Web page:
Reverse Afterbirth by Sean Berman (USA, 2009, 5 minutes, video, color)

“Please stand and applaud at the completion of this piece. Thankss.” – Sean Berman

Outer Space by Peter Tscherkassky (Austria, 1999, 10 minutes, 16mm, b&w)

“A young woman, night, an American feature film. She enters a house, a dark corridor, a thriller. While she forces her way into an unknown space together with the viewer, the cinematographic image-producing processes go off the rails. The rooms telescope into each other, become blurred, while the crackling of the cuts and the background noise – the sound of the film material itself – becomes louder and more penetrating.

The pace becomes frenetic, the woman is being pursued by invisible opponents, pushed against a mirror, walls of glass burst, furniture tilts and the cinematographic apparatus which the heroine begins to attack in blind fury also collapses. The images jump and stutter, the perforation holes tilt into the picture, the sound track implodes in a will o’ the wisp destruction scenario – something which only film can do so powerfully. In ten minutes OUTER SPACE races through the unsuspected possibilities of cinematographic errors – a masterpiece.” – Stephan Grissemann

No Name Nostalgia by Mallary Abel (USA, 2007, 3 minutes, color)

This found footage montage uses minimal images with sounds to express something personal regarding biology, femininity, and sexuality.

Me, Myself, & I by Kelly Spivey (USA, 2003, 3 minutes, 16mm, b&w)  

“Me, Myself & I is a hand-processed, black and white 16mm film animation. Using paper dolls, magazine cutouts and vintage valentines, this film plays with ideas of metamorphoses, gender variance, narcissism and somewhat subliminally, President W. Bush.” – Kelly Spivey

Alfredo by Tom Jarmusch (USA, 2000, 8 minutes, video, b&w, silent)

“Alfredo is a 16mm black-and-white short that grew out of a firing range installation created by the conceptual artist Alfredo Martinez for the group show, “Quiet,” in Tribeca. Ostensibly a silent portrait of the artist, the film’s grainy, high-contrast montage of Martinez loading, shooting, stripping, and reassembling a frightening assortment of exotic, high-powered rifles and automatic pistols is implicitly mirrored by Jarmusch putting his own 16mm equipment through its paces. Images are over cranked, under cranked and then optically printed as freeze frames. By its climax, the film pointedly suggests a direct parallel between the violence and obsession of Martinez’ onscreen fetishism and the invasive, voyeuristic assault of the cinema camera.” – Bill Raden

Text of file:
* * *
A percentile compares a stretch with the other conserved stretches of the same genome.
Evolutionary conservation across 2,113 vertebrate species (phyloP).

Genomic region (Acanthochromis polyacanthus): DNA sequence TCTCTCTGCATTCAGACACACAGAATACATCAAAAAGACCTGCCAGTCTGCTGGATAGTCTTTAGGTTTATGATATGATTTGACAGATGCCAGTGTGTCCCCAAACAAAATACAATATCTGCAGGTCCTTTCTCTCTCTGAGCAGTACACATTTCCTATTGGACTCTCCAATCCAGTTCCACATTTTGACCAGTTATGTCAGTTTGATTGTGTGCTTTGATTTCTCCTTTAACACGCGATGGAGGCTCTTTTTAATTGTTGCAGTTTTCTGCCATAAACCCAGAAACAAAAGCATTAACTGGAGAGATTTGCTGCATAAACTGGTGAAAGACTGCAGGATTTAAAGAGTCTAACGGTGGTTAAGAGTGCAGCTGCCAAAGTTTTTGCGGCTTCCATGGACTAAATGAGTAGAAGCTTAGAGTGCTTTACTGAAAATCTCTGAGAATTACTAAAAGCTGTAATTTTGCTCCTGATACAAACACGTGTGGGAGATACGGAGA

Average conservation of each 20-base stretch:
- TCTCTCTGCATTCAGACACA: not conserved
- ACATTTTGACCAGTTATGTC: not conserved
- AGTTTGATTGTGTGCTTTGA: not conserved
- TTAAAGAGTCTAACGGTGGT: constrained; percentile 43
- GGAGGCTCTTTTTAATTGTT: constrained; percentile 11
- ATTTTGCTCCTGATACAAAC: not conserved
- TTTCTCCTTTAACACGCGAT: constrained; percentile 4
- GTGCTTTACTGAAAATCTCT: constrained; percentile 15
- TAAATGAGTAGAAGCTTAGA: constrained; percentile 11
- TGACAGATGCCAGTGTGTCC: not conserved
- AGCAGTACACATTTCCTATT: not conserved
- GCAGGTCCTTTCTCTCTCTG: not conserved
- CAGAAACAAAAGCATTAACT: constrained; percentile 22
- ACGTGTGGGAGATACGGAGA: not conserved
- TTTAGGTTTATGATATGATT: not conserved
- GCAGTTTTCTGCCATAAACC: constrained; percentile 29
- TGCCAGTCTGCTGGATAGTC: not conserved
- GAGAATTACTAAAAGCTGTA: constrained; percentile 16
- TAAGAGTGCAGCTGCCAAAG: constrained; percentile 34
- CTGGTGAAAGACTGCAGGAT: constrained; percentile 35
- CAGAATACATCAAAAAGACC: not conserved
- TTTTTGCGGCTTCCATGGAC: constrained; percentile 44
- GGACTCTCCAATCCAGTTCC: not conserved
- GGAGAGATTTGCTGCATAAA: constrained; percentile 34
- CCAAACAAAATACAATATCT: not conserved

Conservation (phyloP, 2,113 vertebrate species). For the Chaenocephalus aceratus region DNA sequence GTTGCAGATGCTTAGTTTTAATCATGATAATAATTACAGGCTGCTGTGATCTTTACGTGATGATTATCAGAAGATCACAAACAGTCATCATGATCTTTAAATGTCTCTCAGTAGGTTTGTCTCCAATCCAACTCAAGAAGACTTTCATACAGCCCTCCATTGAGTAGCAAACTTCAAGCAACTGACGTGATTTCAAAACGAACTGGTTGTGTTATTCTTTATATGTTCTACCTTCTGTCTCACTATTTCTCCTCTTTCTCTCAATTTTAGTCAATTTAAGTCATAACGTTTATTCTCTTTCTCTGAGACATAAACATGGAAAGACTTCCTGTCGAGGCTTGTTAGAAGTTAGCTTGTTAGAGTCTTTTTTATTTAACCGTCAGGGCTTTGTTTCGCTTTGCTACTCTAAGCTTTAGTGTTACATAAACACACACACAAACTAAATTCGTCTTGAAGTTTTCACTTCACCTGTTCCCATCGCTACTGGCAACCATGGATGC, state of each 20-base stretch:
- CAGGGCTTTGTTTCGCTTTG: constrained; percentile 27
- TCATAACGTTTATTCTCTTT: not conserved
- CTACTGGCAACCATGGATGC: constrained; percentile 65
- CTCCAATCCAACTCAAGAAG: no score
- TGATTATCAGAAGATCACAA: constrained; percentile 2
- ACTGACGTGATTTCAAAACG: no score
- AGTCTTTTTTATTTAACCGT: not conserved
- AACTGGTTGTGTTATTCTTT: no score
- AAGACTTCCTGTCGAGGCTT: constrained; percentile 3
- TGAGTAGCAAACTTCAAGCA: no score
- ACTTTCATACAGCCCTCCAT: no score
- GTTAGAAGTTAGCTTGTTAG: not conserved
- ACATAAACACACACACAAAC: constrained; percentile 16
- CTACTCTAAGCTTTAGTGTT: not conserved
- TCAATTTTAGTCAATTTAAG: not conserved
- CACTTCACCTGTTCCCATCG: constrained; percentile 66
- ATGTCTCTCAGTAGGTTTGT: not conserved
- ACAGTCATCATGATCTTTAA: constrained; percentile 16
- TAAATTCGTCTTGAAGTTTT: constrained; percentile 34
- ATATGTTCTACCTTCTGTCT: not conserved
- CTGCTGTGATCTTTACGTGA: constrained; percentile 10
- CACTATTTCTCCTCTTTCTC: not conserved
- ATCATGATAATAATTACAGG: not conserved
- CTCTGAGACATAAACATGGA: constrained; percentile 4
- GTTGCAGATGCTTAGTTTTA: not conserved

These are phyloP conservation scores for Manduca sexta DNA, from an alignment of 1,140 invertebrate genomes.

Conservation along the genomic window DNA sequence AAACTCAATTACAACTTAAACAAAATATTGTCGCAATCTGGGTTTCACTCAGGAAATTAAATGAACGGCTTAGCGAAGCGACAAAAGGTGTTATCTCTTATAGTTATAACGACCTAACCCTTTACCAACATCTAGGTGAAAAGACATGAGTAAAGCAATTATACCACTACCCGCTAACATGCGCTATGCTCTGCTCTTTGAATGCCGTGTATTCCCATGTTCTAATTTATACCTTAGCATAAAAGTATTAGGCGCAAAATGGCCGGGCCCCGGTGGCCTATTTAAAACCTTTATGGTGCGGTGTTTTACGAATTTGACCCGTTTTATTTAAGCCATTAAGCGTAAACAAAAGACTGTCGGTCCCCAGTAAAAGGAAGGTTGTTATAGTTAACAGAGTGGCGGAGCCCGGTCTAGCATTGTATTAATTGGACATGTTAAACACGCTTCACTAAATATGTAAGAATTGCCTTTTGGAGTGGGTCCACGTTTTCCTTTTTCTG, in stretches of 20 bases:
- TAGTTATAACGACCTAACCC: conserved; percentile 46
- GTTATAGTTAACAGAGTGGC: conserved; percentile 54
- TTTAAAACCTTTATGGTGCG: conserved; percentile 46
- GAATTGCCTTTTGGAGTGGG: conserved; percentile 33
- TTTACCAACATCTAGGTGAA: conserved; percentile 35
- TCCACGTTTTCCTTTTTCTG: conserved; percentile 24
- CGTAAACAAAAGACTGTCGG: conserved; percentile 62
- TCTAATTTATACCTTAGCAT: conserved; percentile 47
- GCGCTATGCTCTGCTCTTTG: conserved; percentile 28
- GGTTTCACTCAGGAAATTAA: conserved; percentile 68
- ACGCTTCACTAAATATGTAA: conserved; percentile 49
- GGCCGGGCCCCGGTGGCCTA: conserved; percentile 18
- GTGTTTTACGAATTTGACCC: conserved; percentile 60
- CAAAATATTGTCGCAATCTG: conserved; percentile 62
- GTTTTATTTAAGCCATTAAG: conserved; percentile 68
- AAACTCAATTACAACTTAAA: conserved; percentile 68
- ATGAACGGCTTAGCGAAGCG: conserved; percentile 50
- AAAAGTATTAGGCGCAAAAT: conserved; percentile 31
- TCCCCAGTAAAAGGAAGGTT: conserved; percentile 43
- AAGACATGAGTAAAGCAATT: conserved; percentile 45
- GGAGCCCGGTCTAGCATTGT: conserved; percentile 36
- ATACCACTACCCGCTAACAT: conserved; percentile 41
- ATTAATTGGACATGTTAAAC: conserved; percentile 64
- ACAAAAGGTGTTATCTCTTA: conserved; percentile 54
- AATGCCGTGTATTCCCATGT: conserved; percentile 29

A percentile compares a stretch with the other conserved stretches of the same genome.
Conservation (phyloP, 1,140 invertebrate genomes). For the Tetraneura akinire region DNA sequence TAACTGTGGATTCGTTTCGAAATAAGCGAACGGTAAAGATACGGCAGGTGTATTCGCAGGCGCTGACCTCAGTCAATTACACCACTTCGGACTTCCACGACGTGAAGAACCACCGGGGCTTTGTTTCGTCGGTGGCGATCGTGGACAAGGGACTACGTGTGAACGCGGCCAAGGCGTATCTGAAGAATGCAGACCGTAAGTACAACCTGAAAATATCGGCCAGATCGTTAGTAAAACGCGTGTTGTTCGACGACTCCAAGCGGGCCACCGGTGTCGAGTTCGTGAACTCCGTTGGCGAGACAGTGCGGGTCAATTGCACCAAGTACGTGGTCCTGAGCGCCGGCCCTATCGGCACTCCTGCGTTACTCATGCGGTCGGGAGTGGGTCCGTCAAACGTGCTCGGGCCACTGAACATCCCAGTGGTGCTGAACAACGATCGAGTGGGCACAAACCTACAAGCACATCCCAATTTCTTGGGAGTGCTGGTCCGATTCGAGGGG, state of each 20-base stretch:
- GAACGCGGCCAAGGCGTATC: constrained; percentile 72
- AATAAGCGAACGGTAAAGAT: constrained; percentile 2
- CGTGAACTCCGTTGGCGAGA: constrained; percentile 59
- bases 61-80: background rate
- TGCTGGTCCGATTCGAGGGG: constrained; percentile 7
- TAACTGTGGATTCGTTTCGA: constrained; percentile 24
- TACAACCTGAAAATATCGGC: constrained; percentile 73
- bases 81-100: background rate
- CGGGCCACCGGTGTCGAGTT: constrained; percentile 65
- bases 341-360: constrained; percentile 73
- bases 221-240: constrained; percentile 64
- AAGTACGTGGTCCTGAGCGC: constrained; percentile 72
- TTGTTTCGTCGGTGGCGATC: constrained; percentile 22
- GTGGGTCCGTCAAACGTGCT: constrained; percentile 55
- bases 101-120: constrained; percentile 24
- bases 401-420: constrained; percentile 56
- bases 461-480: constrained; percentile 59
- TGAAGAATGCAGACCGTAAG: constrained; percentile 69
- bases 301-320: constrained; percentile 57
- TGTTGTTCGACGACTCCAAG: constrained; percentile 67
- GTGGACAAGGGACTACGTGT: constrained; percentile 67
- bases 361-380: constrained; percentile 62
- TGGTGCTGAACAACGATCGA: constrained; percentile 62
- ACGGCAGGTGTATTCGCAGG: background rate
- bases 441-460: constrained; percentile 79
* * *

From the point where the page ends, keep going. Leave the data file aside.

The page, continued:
How to Conduct a Love Affair by David Gatten (USA, 2007, 8 minutes, 16mm, silent)

“An unexpected letter leads to an unanticipated encounter. Some windows closed easily; other shadows remain locked rooms. Advice is sometimes easy to give, but often hard to follow. Have a cup of tea dear: I’ll trade you a stitch from the past in return for a leaf from the future. At once a Valentine for a friend and a section from the next installment of the Byrd project, this film is composed of words from a 1924 instructional text, close-ups of dried tea bags sewn together into a quilt and found objects that reflect light from the past and cast shadows on the future.” –David Gatten


This event is co-presented by the Maysles Institute


Nov 13, 2009
7:30 pm – 10:30 pm


352 Onderdonk Avenue
Ridgewood, NY 11385 United States